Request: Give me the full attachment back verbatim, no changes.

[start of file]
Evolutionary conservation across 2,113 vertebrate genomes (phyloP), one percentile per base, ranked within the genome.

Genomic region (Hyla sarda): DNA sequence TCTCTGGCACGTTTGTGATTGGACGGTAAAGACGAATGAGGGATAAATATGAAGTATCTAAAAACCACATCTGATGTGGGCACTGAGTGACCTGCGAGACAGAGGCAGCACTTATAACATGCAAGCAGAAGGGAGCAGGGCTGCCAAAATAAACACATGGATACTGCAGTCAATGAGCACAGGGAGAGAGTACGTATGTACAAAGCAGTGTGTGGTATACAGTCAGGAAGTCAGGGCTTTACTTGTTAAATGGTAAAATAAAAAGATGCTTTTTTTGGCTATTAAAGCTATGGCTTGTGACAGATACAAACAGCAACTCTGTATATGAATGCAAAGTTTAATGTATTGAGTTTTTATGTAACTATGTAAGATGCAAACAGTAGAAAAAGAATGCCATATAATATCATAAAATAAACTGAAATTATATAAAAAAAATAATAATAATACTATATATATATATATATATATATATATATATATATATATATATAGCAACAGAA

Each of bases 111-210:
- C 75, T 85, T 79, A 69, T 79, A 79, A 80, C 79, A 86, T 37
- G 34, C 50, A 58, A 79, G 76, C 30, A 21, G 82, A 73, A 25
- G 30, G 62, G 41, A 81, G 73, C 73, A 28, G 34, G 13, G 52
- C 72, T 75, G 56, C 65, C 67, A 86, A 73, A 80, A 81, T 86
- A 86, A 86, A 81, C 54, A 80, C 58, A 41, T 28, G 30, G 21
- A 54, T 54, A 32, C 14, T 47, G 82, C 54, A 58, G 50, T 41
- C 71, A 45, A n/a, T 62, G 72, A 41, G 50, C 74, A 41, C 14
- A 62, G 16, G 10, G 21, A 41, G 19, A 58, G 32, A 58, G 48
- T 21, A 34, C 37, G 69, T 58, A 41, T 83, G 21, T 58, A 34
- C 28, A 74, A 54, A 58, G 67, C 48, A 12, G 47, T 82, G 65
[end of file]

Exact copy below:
Evolutionary conservation across 2,113 vertebrate genomes (phyloP), one percentile per base, ranked within the genome.

Genomic region (Hyla sarda): DNA sequence TCTCTGGCACGTTTGTGATTGGACGGTAAAGACGAATGAGGGATAAATATGAAGTATCTAAAAACCACATCTGATGTGGGCACTGAGTGACCTGCGAGACAGAGGCAGCACTTATAACATGCAAGCAGAAGGGAGCAGGGCTGCCAAAATAAACACATGGATACTGCAGTCAATGAGCACAGGGAGAGAGTACGTATGTACAAAGCAGTGTGTGGTATACAGTCAGGAAGTCAGGGCTTTACTTGTTAAATGGTAAAATAAAAAGATGCTTTTTTTGGCTATTAAAGCTATGGCTTGTGACAGATACAAACAGCAACTCTGTATATGAATGCAAAGTTTAATGTATTGAGTTTTTATGTAACTATGTAAGATGCAAACAGTAGAAAAAGAATGCCATATAATATCATAAAATAAACTGAAATTATATAAAAAAAATAATAATAATACTATATATATATATATATATATATATATATATATATATATATATAGCAACAGAA

Each of bases 111-210:
- C 75, T 85, T 79, A 69, T 79, A 79, A 80, C 79, A 86, T 37
- G 34, C 50, A 58, A 79, G 76, C 30, A 21, G 82, A 73, A 25
- G 30, G 62, G 41, A 81, G 73, C 73, A 28, G 34, G 13, G 52
- C 72, T 75, G 56, C 65, C 67, A 86, A 73, A 80, A 81, T 86
- A 86, A 86, A 81, C 54, A 80, C 58, A 41, T 28, G 30, G 21
- A 54, T 54, A 32, C 14, T 47, G 82, C 54, A 58, G 50, T 41
- C 71, A 45, A n/a, T 62, G 72, A 41, G 50, C 74, A 41, C 14
- A 62, G 16, G 10, G 21, A 41, G 19, A 58, G 32, A 58, G 48
- T 21, A 34, C 37, G 69, T 58, A 41, T 83, G 21, T 58, A 34
- C 28, A 74, A 54, A 58, G 67, C 48, A 12, G 47, T 82, G 65